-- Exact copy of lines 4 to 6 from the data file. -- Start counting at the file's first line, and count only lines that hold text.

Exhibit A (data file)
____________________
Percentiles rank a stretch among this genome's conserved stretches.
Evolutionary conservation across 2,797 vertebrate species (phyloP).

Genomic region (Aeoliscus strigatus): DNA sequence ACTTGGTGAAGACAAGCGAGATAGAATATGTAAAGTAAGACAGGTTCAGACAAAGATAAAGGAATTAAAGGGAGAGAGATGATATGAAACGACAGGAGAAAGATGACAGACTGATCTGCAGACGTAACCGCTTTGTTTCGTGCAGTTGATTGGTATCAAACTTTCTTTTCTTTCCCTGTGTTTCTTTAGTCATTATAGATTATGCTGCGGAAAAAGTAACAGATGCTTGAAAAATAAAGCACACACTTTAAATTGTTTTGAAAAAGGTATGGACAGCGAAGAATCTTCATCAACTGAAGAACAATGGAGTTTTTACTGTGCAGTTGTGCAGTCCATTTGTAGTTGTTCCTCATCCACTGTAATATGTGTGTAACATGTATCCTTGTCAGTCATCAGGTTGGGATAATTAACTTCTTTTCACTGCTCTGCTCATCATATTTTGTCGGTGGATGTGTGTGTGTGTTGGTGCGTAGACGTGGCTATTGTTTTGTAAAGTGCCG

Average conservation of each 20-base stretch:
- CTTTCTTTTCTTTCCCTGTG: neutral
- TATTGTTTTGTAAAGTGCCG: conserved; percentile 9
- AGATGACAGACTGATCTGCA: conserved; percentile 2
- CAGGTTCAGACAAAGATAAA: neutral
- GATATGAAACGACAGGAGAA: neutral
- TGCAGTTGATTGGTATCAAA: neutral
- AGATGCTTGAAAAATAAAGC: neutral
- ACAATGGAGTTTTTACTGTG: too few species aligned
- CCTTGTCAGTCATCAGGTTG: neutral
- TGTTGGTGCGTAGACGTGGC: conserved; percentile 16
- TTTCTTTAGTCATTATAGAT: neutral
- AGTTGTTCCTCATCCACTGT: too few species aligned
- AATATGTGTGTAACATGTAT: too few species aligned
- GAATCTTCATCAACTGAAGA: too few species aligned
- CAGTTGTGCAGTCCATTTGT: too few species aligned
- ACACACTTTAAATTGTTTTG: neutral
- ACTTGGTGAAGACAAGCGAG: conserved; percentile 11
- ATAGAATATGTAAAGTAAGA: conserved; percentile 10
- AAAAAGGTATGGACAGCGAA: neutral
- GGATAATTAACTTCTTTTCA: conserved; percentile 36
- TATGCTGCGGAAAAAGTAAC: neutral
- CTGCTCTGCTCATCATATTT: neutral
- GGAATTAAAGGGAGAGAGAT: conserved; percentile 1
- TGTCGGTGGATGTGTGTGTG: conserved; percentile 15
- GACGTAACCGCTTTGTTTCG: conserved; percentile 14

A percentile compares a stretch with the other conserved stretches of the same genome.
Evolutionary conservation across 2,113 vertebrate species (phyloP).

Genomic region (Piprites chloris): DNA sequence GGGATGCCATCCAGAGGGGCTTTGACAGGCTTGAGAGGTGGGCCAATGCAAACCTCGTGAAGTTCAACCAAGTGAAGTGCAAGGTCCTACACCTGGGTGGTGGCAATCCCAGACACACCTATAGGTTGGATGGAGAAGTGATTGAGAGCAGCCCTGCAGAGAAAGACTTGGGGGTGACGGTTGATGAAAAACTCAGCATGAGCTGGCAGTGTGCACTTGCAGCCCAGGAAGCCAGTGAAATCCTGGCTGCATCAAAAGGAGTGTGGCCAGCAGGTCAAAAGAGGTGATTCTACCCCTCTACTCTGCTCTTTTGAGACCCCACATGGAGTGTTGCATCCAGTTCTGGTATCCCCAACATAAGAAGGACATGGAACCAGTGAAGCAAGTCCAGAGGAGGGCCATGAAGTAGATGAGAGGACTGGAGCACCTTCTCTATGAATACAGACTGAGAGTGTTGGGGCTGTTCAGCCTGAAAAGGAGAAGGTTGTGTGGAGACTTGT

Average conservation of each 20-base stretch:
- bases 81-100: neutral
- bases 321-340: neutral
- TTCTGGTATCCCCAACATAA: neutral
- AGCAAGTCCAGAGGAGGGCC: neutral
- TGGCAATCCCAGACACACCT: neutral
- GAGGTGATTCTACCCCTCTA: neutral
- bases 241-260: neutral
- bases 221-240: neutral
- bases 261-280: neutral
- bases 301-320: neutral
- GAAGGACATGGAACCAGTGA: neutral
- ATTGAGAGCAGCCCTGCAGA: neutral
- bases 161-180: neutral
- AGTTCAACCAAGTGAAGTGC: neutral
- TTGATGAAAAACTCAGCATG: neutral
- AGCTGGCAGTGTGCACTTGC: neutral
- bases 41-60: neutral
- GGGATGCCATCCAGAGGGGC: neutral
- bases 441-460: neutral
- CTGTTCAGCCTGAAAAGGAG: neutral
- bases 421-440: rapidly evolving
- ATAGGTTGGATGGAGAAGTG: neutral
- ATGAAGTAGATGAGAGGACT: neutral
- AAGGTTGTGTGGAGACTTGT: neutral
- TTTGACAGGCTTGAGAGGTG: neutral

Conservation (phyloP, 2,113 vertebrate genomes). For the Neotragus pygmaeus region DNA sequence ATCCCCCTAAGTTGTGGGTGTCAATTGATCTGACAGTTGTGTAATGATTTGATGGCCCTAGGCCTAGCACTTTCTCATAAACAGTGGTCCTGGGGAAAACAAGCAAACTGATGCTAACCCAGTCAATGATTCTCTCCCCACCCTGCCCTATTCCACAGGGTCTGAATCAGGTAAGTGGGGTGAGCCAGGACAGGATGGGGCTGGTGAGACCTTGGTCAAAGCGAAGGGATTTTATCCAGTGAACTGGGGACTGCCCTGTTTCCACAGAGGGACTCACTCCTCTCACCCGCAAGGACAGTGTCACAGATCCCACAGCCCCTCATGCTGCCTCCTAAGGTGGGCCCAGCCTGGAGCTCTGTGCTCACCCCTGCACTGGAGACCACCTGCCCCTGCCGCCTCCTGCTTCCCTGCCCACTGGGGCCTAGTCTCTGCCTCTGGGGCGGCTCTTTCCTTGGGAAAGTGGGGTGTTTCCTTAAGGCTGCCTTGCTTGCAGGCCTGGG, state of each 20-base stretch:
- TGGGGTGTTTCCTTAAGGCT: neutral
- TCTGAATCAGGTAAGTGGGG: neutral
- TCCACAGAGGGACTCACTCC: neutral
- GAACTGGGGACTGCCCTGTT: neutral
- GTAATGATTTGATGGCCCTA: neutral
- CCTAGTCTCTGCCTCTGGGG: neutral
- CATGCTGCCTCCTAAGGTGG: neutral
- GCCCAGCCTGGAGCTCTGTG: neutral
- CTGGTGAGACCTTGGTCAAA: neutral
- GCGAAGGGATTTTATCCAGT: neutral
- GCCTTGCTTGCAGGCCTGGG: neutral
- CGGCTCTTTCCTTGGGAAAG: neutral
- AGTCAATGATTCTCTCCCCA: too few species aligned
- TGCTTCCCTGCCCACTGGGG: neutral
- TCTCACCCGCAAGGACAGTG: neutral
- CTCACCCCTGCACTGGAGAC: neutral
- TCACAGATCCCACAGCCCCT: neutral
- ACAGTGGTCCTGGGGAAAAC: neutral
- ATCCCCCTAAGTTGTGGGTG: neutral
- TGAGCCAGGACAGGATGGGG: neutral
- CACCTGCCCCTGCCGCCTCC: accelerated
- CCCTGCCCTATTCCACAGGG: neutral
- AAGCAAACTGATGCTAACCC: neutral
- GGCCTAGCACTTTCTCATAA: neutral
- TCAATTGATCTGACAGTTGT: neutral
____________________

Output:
Average conservation of each 20-base stretch:
- CTTTCTTTTCTTTCCCTGTG: neutral
- TATTGTTTTGTAAAGTGCCG: conserved; percentile 9